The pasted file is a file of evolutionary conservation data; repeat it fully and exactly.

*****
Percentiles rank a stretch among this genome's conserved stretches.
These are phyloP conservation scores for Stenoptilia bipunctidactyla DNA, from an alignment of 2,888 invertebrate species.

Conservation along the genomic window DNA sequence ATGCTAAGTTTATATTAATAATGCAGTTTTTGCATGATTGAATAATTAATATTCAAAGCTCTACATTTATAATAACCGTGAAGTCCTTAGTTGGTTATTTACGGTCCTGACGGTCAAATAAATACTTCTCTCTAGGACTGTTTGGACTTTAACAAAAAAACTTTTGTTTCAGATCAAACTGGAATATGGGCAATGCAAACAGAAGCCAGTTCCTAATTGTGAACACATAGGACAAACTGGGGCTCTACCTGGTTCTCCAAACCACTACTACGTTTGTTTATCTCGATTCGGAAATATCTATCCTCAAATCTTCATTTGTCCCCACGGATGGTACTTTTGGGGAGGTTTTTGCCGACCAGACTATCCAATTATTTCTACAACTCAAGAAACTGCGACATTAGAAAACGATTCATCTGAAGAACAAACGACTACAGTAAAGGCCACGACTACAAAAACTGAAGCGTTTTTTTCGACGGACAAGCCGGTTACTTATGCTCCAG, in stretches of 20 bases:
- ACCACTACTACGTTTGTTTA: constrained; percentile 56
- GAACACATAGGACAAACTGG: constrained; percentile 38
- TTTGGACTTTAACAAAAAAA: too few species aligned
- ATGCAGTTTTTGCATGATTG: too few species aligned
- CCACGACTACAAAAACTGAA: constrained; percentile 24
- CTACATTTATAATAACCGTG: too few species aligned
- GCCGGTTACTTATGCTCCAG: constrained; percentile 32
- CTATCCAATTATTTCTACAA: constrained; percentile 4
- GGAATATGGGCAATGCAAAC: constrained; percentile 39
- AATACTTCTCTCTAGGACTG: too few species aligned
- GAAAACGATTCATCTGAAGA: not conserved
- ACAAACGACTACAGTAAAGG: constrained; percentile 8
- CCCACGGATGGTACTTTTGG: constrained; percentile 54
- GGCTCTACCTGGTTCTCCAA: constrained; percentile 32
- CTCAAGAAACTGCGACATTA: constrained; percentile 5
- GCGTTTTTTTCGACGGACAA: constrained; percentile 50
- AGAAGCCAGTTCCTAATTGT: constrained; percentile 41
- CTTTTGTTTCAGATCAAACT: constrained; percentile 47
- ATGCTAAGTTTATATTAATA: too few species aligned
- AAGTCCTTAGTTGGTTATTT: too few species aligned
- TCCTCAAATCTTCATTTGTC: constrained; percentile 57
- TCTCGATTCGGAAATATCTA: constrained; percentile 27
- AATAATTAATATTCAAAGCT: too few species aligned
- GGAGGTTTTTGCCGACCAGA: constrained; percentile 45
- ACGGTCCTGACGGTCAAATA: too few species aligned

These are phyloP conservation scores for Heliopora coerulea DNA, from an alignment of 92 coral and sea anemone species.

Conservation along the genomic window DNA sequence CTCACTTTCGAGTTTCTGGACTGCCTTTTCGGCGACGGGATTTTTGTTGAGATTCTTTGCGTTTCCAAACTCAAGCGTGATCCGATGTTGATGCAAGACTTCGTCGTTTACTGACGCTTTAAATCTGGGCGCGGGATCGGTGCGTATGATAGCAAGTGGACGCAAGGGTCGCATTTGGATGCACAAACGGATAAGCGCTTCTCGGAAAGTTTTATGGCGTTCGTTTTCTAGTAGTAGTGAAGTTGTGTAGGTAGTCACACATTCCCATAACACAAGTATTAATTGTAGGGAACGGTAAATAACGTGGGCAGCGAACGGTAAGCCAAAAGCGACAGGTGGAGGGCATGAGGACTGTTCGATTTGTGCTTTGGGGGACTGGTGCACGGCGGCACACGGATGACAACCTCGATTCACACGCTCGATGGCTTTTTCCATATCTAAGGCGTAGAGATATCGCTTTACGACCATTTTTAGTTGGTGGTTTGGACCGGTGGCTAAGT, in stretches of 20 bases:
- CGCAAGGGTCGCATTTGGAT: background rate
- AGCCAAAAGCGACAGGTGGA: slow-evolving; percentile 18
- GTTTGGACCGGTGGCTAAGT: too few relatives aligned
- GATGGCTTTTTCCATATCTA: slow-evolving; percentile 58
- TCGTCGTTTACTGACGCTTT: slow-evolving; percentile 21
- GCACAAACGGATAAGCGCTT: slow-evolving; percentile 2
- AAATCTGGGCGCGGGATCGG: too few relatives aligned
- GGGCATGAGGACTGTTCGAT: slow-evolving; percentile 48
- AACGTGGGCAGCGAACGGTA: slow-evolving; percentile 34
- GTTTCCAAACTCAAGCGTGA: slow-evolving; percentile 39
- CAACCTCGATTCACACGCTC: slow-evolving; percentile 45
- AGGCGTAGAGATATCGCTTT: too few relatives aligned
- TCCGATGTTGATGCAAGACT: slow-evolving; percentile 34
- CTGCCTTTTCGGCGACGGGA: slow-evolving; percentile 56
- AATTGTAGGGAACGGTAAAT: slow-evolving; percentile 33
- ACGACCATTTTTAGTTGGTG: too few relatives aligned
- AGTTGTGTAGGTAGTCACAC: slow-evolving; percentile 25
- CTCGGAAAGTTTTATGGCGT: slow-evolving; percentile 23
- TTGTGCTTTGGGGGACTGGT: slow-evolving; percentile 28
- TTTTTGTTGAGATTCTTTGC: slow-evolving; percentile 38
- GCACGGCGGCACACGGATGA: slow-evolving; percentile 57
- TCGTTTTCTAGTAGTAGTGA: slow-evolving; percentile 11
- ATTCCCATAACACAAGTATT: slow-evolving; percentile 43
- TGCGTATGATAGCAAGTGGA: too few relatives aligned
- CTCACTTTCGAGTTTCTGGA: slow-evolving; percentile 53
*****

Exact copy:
Percentiles rank a stretch among this genome's conserved stretches.
These are phyloP conservation scores for Stenoptilia bipunctidactyla DNA, from an alignment of 2,888 invertebrate species.

Conservation along the genomic window DNA sequence ATGCTAAGTTTATATTAATAATGCAGTTTTTGCATGATTGAATAATTAATATTCAAAGCTCTACATTTATAATAACCGTGAAGTCCTTAGTTGGTTATTTACGGTCCTGACGGTCAAATAAATACTTCTCTCTAGGACTGTTTGGACTTTAACAAAAAAACTTTTGTTTCAGATCAAACTGGAATATGGGCAATGCAAACAGAAGCCAGTTCCTAATTGTGAACACATAGGACAAACTGGGGCTCTACCTGGTTCTCCAAACCACTACTACGTTTGTTTATCTCGATTCGGAAATATCTATCCTCAAATCTTCATTTGTCCCCACGGATGGTACTTTTGGGGAGGTTTTTGCCGACCAGACTATCCAATTATTTCTACAACTCAAGAAACTGCGACATTAGAAAACGATTCATCTGAAGAACAAACGACTACAGTAAAGGCCACGACTACAAAAACTGAAGCGTTTTTTTCGACGGACAAGCCGGTTACTTATGCTCCAG, in stretches of 20 bases:
- ACCACTACTACGTTTGTTTA: constrained; percentile 56
- GAACACATAGGACAAACTGG: constrained; percentile 38
- TTTGGACTTTAACAAAAAAA: too few species aligned
- ATGCAGTTTTTGCATGATTG: too few species aligned
- CCACGACTACAAAAACTGAA: constrained; percentile 24
- CTACATTTATAATAACCGTG: too few species aligned
- GCCGGTTACTTATGCTCCAG: constrained; percentile 32
- CTATCCAATTATTTCTACAA: constrained; percentile 4
- GGAATATGGGCAATGCAAAC: constrained; percentile 39
- AATACTTCTCTCTAGGACTG: too few species aligned
- GAAAACGATTCATCTGAAGA: not conserved
- ACAAACGACTACAGTAAAGG: constrained; percentile 8
- CCCACGGATGGTACTTTTGG: constrained; percentile 54
- GGCTCTACCTGGTTCTCCAA: constrained; percentile 32
- CTCAAGAAACTGCGACATTA: constrained; percentile 5
- GCGTTTTTTTCGACGGACAA: constrained; percentile 50
- AGAAGCCAGTTCCTAATTGT: constrained; percentile 41
- CTTTTGTTTCAGATCAAACT: constrained; percentile 47
- ATGCTAAGTTTATATTAATA: too few species aligned
- AAGTCCTTAGTTGGTTATTT: too few species aligned
- TCCTCAAATCTTCATTTGTC: constrained; percentile 57
- TCTCGATTCGGAAATATCTA: constrained; percentile 27
- AATAATTAATATTCAAAGCT: too few species aligned
- GGAGGTTTTTGCCGACCAGA: constrained; percentile 45
- ACGGTCCTGACGGTCAAATA: too few species aligned

These are phyloP conservation scores for Heliopora coerulea DNA, from an alignment of 92 coral and sea anemone species.

Conservation along the genomic window DNA sequence CTCACTTTCGAGTTTCTGGACTGCCTTTTCGGCGACGGGATTTTTGTTGAGATTCTTTGCGTTTCCAAACTCAAGCGTGATCCGATGTTGATGCAAGACTTCGTCGTTTACTGACGCTTTAAATCTGGGCGCGGGATCGGTGCGTATGATAGCAAGTGGACGCAAGGGTCGCATTTGGATGCACAAACGGATAAGCGCTTCTCGGAAAGTTTTATGGCGTTCGTTTTCTAGTAGTAGTGAAGTTGTGTAGGTAGTCACACATTCCCATAACACAAGTATTAATTGTAGGGAACGGTAAATAACGTGGGCAGCGAACGGTAAGCCAAAAGCGACAGGTGGAGGGCATGAGGACTGTTCGATTTGTGCTTTGGGGGACTGGTGCACGGCGGCACACGGATGACAACCTCGATTCACACGCTCGATGGCTTTTTCCATATCTAAGGCGTAGAGATATCGCTTTACGACCATTTTTAGTTGGTGGTTTGGACCGGTGGCTAAGT, in stretches of 20 bases:
- CGCAAGGGTCGCATTTGGAT: background rate
- AGCCAAAAGCGACAGGTGGA: slow-evolving; percentile 18
- GTTTGGACCGGTGGCTAAGT: too few relatives aligned
- GATGGCTTTTTCCATATCTA: slow-evolving; percentile 58
- TCGTCGTTTACTGACGCTTT: slow-evolving; percentile 21
- GCACAAACGGATAAGCGCTT: slow-evolving; percentile 2
- AAATCTGGGCGCGGGATCGG: too few relatives aligned
- GGGCATGAGGACTGTTCGAT: slow-evolving; percentile 48
- AACGTGGGCAGCGAACGGTA: slow-evolving; percentile 34
- GTTTCCAAACTCAAGCGTGA: slow-evolving; percentile 39
- CAACCTCGATTCACACGCTC: slow-evolving; percentile 45
- AGGCGTAGAGATATCGCTTT: too few relatives aligned
- TCCGATGTTGATGCAAGACT: slow-evolving; percentile 34
- CTGCCTTTTCGGCGACGGGA: slow-evolving; percentile 56
- AATTGTAGGGAACGGTAAAT: slow-evolving; percentile 33
- ACGACCATTTTTAGTTGGTG: too few relatives aligned
- AGTTGTGTAGGTAGTCACAC: slow-evolving; percentile 25
- CTCGGAAAGTTTTATGGCGT: slow-evolving; percentile 23
- TTGTGCTTTGGGGGACTGGT: slow-evolving; percentile 28
- TTTTTGTTGAGATTCTTTGC: slow-evolving; percentile 38
- GCACGGCGGCACACGGATGA: slow-evolving; percentile 57
- TCGTTTTCTAGTAGTAGTGA: slow-evolving; percentile 11
- ATTCCCATAACACAAGTATT: slow-evolving; percentile 43
- TGCGTATGATAGCAAGTGGA: too few relatives aligned
- CTCACTTTCGAGTTTCTGGA: slow-evolving; percentile 53